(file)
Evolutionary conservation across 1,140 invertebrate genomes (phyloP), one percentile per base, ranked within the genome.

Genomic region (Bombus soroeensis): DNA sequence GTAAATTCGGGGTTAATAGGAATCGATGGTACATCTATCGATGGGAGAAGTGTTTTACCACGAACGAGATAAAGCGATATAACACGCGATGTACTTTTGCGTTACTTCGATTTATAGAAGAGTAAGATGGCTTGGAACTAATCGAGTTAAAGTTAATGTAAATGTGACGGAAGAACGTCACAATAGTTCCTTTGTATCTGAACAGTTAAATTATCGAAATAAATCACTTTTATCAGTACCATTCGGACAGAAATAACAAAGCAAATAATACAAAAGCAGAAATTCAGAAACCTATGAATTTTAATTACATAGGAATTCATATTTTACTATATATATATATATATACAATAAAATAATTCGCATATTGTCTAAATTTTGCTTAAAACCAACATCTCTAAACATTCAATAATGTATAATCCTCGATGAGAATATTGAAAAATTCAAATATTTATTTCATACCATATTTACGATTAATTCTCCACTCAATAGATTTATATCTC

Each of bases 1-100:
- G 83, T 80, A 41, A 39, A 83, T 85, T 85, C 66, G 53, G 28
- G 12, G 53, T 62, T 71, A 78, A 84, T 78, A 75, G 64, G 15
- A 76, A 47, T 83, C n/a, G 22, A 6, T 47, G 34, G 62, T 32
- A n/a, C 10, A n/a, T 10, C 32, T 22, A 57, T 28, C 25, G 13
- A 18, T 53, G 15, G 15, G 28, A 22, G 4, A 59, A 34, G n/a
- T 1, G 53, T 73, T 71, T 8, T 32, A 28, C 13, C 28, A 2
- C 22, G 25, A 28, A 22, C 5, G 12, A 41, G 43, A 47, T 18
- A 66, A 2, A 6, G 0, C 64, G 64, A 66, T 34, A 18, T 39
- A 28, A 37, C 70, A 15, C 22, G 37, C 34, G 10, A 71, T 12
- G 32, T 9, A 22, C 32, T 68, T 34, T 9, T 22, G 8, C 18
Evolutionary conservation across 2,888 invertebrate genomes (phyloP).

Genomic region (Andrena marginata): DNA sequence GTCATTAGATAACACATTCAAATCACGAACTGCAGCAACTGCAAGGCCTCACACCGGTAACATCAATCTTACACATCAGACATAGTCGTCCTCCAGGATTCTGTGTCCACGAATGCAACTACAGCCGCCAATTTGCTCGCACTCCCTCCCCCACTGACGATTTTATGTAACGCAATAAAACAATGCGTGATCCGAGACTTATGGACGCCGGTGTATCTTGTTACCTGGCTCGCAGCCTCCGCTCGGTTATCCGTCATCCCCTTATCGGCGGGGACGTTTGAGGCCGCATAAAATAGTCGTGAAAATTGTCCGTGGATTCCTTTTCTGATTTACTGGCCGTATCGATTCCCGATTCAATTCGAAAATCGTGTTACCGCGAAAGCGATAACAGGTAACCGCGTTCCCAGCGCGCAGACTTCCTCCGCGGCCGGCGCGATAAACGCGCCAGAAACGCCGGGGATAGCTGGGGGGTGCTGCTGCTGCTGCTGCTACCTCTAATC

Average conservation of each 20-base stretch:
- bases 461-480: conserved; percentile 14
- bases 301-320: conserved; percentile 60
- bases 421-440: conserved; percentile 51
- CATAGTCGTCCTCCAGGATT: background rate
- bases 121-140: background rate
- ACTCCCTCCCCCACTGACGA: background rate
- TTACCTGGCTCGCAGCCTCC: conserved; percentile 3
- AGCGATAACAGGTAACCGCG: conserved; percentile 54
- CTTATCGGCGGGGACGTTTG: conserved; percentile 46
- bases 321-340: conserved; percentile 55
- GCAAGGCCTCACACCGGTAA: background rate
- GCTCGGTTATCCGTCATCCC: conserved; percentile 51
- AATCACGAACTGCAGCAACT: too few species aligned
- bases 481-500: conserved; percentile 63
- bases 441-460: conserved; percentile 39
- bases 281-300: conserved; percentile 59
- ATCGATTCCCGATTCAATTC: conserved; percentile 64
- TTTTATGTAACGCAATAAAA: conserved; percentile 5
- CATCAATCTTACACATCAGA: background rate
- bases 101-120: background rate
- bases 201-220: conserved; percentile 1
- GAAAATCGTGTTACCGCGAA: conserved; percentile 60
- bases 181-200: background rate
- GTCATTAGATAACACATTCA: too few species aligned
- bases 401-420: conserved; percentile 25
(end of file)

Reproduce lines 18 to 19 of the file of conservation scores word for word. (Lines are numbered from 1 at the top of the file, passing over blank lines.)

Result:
- bases 301-320: conserved; percentile 60
- bases 421-440: conserved; percentile 51